South Italian Mug

By
Talia Hughes
Talia Hughes is a Sophomore at the Johns Hopkins University, majoring in Archaeology and History of Art, and minoring in Museums and Society and Classics.

  • Accession Number: HT.1358
  • Measurements: Height: 10.5 cm, Diameter: 6.8 cm
  • Material: Ceramic
  • Date/Culture: South Italian, late 5th century B.C.E
  • Provenance: Helen Tanzer Collection

This terracotta vessel has a flared rim and a ring handle. Under the rim, we see a band of ovules and dots, as well as a band of rosettes with white dots on the petals and yellow centers.  A palmette appears under the handle, along with two broken bands. One band is composed of brown spiral hooks. The other band presents a simpler pattern in brown and black. On the body of the mug, we see a woman’s profile facing left. Her earrings, necklace, and diadem are rendered in white.  This image of a woman surrounded by vegetal motifs is typical of the late fifth century BCE. On both sides of the woman’s face, scrolls are decorated with white and yellow dots. The compound foot of the jug is painted black.

This vessel belongs to the earliest period of red-figure vase-painting in Southern Italy. Although this style of decoration originated in Greece, it quickly traveled to the workshops in Sicily and Southern Italy. There are five types of South Italian wares, named after the regions where they were produced: Lucanian, Apulian, Campanian, Paestan, and Sicilian. Similarities between the JHUAM vessel and an Apulian red-figure skyphos by the Armidale Painter in Berlin suggest that the former also originated in Apulia. The JHUAM vessel is, however, unusual since it features only one handle.  Other vases produced in this shape and style usually have two handles.  The vessel’s single handle and small size raise questions regarding its function.  One possibility is that it might have been used as a drinking cup. The woman depicted on this vessel is very well coiffed and self-possessed. She may represent either a goddess or an elegant lady. This choice of subject might be connected to the use of this drinking cup in a wealthy home.  It might also be seen as evoking the grandeur of the symposium.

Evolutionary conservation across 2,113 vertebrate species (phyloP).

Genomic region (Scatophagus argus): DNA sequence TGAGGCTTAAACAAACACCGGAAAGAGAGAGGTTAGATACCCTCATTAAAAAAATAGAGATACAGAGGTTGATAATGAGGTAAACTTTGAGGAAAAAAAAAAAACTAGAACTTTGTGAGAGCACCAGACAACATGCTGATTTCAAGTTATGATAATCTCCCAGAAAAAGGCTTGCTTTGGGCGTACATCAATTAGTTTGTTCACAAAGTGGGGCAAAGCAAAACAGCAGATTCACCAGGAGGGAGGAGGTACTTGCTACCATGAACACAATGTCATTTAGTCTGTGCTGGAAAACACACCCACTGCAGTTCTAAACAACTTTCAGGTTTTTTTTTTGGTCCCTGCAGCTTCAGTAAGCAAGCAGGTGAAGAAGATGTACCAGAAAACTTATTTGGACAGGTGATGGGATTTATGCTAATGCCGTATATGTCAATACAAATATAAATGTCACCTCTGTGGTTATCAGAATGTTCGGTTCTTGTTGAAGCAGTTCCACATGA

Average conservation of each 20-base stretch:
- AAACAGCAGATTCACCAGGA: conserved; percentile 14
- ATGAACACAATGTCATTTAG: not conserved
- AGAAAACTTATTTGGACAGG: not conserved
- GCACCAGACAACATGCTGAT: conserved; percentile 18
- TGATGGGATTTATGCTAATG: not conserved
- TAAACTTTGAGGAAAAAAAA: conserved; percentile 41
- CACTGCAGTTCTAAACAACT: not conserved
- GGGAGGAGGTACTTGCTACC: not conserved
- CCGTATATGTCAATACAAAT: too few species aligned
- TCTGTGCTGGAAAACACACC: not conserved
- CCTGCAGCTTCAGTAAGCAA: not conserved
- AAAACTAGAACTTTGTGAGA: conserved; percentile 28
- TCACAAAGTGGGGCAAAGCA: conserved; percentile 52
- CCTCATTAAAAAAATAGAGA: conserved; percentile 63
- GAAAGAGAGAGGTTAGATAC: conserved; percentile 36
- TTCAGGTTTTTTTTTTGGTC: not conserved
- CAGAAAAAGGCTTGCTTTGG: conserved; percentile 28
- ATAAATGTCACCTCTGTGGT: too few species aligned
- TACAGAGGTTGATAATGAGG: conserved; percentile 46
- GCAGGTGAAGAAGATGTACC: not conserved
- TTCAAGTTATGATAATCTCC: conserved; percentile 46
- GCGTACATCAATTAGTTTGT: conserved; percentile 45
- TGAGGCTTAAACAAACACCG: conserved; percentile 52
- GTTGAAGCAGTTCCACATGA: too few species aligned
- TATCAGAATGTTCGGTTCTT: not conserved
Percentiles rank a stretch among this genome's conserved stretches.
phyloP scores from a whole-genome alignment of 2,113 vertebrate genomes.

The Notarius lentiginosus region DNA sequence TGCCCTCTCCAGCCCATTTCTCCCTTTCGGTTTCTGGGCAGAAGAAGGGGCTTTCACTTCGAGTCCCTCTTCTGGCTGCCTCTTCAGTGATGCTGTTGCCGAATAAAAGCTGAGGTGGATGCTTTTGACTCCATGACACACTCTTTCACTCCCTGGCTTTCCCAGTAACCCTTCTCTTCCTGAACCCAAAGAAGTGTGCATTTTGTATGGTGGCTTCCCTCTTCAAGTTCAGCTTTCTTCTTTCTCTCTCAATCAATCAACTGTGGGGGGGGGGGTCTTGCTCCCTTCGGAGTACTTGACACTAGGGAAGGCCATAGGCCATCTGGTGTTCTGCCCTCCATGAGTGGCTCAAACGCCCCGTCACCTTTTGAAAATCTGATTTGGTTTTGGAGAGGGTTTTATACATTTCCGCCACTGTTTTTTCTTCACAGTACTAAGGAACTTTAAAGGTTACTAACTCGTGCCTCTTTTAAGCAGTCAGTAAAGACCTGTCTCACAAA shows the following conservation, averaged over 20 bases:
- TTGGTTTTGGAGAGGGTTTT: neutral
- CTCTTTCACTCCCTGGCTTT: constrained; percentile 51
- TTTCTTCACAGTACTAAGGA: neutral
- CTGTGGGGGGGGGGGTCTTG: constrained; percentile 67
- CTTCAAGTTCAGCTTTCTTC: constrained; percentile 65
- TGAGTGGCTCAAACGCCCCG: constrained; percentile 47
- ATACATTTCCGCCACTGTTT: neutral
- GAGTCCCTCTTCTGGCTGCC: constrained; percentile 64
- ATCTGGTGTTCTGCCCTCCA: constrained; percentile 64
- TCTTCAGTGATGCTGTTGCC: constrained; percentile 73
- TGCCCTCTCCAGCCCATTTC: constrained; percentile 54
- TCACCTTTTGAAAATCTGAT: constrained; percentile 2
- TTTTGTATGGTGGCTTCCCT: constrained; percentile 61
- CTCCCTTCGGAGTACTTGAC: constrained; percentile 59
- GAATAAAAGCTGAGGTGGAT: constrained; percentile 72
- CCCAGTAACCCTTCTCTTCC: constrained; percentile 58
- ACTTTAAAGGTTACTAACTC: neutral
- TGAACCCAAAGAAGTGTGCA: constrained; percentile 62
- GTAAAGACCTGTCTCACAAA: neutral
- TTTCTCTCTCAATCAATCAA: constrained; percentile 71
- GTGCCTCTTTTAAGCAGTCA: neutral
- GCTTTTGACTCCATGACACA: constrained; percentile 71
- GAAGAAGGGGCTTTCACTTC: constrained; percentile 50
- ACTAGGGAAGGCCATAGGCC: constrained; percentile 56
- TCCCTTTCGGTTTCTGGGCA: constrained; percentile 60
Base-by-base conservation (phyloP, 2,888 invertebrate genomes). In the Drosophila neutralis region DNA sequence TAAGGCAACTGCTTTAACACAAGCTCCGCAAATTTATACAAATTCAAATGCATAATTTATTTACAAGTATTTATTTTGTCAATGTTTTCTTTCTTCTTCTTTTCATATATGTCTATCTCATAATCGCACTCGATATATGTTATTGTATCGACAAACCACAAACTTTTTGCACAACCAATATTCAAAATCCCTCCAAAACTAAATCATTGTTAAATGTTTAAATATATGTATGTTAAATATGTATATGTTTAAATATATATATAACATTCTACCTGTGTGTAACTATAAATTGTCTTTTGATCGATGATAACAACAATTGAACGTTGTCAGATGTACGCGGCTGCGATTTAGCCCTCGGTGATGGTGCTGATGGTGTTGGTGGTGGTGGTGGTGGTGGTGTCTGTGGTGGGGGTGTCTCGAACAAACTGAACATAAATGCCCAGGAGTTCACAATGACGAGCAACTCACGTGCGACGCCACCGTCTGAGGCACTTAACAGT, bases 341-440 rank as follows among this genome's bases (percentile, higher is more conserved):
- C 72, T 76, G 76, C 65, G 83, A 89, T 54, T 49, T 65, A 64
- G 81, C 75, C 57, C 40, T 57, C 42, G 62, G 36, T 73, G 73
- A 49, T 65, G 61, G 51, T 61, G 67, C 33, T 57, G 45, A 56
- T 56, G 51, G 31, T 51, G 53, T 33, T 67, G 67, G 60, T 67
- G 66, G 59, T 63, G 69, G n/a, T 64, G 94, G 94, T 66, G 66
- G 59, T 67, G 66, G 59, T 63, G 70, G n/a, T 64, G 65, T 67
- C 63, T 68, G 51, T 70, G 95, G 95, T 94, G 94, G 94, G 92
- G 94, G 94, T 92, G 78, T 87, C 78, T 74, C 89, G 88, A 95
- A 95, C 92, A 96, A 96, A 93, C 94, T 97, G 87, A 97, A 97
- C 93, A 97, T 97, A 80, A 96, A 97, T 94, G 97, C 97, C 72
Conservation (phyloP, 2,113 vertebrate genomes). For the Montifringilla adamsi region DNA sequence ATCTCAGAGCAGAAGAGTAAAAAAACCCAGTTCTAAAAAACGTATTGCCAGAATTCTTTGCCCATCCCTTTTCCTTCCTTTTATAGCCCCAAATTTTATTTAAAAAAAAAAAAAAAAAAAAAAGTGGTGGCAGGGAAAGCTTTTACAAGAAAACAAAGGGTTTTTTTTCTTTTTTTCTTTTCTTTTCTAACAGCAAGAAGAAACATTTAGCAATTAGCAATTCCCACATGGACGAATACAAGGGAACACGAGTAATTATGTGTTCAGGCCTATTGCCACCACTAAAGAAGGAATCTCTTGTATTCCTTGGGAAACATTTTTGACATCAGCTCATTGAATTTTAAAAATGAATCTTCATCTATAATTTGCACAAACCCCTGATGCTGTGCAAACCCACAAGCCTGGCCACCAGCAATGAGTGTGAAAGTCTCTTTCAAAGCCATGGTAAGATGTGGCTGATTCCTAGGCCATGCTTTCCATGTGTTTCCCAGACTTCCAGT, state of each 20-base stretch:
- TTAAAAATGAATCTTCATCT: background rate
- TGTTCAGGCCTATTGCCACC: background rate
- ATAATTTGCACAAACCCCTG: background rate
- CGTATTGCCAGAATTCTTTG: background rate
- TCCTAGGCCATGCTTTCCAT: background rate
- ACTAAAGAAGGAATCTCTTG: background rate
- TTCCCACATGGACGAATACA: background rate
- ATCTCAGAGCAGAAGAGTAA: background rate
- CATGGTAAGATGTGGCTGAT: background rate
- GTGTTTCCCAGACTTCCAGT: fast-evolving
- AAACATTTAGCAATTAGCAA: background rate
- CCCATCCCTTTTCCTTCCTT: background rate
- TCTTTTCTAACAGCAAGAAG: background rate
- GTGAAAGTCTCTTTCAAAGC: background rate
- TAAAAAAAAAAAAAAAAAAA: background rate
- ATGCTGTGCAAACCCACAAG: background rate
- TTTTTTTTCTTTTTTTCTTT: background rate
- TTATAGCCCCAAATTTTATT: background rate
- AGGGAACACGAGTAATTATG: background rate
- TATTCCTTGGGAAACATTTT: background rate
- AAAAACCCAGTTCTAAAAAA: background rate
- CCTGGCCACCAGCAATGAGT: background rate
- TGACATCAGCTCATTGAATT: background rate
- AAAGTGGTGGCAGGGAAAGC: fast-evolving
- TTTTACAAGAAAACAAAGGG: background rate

References

  • Birch, Samuel History of Ancient Pottery (John Murray:1858)
  • MacDonald, Brian R. “The Emigration of Potters from Athens in the Late Fifth Century B.C. and Its Effect on the Attic Pottery Industry,” American Journal of Archaeology, Vol. 85, No. 2 (Archaeological Institute of America: Apr., 1981), pp. 159-168
  • Neils, Jenifer, John Howard Oakley, Lesley A. Beaumont, and Hood Museum of Art. Coming of Age in Ancient Greece: Images of Childhood from the Classical Past (Yale University Press: 2003)
  • Walters, Henry Beauchamp, and Samuel Birch. History of Ancient Pottery, Greek, Etrusean, and Roman (Scribner, 1905)